Jimmy and his band would occasionally provide musical backing for singers on radio programmes. The singers his band played for included Ahmad Daud, Nita Devoss, Sunny Dol, Brothers Samad and Abdullah Haroun, Bing Slamet, Colleen Read and Saloma. 

Malaysian Music

Jimmy had a high regard for Malay/Malayan music and was a major advocate of all of its various traditions and tempos.

These musical forms included Asli which he described as the classical tempo, slow in 4/4 with a distinctive counter beat by the rebana or kompang; Zapin of Arabic origins which has a pronounced kompang beat and is usually accompanied by vocals; Inang which is similar to the guaracha of Cuban music with differing accents; and Langgam, a popular style similar to foxtrot, beguine or waltz.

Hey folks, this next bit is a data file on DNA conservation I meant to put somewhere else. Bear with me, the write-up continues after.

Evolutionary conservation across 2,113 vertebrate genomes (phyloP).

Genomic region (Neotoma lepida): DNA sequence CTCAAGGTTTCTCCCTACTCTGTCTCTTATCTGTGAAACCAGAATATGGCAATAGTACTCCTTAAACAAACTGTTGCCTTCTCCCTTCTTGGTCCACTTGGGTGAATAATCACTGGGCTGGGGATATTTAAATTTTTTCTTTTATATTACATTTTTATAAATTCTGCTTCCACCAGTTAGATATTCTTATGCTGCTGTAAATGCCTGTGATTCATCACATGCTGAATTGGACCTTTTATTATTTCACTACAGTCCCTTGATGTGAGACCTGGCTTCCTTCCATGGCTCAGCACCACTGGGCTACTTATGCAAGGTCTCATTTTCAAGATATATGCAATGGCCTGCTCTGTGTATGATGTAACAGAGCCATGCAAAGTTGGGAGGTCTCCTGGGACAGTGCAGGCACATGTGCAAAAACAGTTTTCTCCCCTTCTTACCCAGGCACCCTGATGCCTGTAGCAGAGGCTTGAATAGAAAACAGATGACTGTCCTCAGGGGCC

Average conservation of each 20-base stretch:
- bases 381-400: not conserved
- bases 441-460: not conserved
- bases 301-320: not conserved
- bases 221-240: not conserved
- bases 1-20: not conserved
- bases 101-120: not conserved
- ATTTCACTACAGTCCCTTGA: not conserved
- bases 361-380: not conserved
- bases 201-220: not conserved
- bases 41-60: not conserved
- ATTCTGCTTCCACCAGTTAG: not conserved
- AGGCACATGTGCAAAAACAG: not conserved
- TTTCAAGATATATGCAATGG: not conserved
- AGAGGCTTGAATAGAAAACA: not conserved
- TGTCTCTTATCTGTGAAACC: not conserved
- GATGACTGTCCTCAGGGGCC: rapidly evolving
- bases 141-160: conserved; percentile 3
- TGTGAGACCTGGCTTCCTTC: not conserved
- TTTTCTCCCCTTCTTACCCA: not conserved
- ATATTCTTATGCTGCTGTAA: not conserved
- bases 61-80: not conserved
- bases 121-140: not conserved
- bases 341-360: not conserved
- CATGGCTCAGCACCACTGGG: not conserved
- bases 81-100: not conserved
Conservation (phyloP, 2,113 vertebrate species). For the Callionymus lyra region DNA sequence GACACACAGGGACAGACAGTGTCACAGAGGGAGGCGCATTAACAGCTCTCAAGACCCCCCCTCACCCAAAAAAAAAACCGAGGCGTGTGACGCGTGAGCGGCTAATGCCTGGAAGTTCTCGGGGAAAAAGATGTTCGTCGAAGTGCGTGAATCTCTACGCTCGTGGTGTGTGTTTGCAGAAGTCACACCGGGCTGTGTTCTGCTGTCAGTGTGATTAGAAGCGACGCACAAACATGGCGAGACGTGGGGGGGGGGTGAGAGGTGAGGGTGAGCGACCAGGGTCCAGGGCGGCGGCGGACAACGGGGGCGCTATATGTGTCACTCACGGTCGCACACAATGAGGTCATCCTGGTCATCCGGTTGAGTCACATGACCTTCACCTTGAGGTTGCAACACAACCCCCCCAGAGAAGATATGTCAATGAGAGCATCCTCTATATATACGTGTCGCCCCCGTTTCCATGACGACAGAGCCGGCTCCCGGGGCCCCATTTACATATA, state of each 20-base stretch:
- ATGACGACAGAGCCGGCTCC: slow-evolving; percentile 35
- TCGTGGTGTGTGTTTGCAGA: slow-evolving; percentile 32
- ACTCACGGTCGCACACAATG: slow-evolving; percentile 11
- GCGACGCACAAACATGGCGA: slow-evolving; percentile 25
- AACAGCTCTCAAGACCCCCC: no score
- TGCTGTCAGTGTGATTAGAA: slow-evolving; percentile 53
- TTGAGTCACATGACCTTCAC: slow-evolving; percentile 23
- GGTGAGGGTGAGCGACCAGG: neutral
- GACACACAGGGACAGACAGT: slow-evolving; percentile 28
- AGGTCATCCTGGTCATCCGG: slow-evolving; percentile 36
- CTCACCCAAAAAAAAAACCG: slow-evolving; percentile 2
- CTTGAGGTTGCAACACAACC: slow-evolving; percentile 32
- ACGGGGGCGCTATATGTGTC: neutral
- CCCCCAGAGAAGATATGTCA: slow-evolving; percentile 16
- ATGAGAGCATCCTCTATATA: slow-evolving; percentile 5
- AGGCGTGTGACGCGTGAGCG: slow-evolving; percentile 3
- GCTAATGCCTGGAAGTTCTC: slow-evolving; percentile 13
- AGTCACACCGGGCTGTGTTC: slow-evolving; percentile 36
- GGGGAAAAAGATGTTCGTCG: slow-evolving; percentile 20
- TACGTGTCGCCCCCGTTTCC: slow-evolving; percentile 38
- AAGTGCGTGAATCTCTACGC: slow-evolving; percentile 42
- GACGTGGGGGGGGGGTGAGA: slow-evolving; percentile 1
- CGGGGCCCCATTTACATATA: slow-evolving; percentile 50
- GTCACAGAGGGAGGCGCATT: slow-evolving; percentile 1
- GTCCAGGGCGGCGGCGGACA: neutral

Together with these complicated rhythms, there was a melodic line. The rise and fall of tones and colourations completely differ, but Jimmy believed that “we can always use better harmonic progressions to enhance our Malay music."[3]

Jimmy, who was awarded an Ahli Mangku Negara (AMN) for his exceptional contribution to music in 1968, was reported as never being content to stay at home just writing melodies. He was an explorer of music and travelled deep into the jungle to discover what he considered the “soul” of Malaysian music. He lived with the orang asli, learning to play their instruments, all while capturing, understanding and documenting the pure ethnic music of the Malaysian indigenous people.

Jimmy Boyle, Pappu and Bobby Law.

Jimmy’s musical styles crossed many boundaries and his compositions reflected his passion for both modern and traditional styles. Jazz was his great love but he also had a love for the beauty of Malay music. He wrote songs and carved melodies that incorporate Malay rhythms and influences. He called this “Malayan music”, in which indigenous rhythms and scales from keroncong and Asli, for example, were integrated into more Western styles.